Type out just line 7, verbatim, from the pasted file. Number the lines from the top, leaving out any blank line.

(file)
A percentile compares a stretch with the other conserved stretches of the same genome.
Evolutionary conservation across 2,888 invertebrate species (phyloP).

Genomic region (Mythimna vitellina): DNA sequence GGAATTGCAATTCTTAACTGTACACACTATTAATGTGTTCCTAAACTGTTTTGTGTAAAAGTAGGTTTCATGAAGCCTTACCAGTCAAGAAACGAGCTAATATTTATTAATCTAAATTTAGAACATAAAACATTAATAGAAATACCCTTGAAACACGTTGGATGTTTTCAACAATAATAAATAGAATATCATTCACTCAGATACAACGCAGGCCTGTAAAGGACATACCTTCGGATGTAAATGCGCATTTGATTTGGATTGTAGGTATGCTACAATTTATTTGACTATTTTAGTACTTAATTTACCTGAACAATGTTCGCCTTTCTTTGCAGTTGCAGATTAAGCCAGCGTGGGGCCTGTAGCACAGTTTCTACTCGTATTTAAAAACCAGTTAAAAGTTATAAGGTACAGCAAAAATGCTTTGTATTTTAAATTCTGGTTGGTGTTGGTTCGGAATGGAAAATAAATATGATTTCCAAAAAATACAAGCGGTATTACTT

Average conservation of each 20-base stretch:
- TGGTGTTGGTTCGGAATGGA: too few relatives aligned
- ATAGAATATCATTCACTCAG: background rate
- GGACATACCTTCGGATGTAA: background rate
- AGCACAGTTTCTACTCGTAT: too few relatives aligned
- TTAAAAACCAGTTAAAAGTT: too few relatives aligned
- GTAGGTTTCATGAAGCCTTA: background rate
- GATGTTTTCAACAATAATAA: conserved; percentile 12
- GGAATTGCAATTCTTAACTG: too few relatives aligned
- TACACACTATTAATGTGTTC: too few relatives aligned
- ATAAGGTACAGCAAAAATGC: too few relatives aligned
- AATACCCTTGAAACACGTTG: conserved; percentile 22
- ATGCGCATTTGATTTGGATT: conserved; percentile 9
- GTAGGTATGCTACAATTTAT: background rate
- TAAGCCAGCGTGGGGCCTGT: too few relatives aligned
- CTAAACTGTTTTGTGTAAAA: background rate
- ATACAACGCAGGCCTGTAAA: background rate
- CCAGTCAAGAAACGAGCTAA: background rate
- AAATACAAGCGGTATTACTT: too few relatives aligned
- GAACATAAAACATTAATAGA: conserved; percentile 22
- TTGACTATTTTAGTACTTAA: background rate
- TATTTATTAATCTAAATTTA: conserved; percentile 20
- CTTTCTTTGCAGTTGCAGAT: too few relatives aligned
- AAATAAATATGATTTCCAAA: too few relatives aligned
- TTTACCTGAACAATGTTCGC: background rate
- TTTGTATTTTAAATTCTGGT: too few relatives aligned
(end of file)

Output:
- GGACATACCTTCGGATGTAA: background rate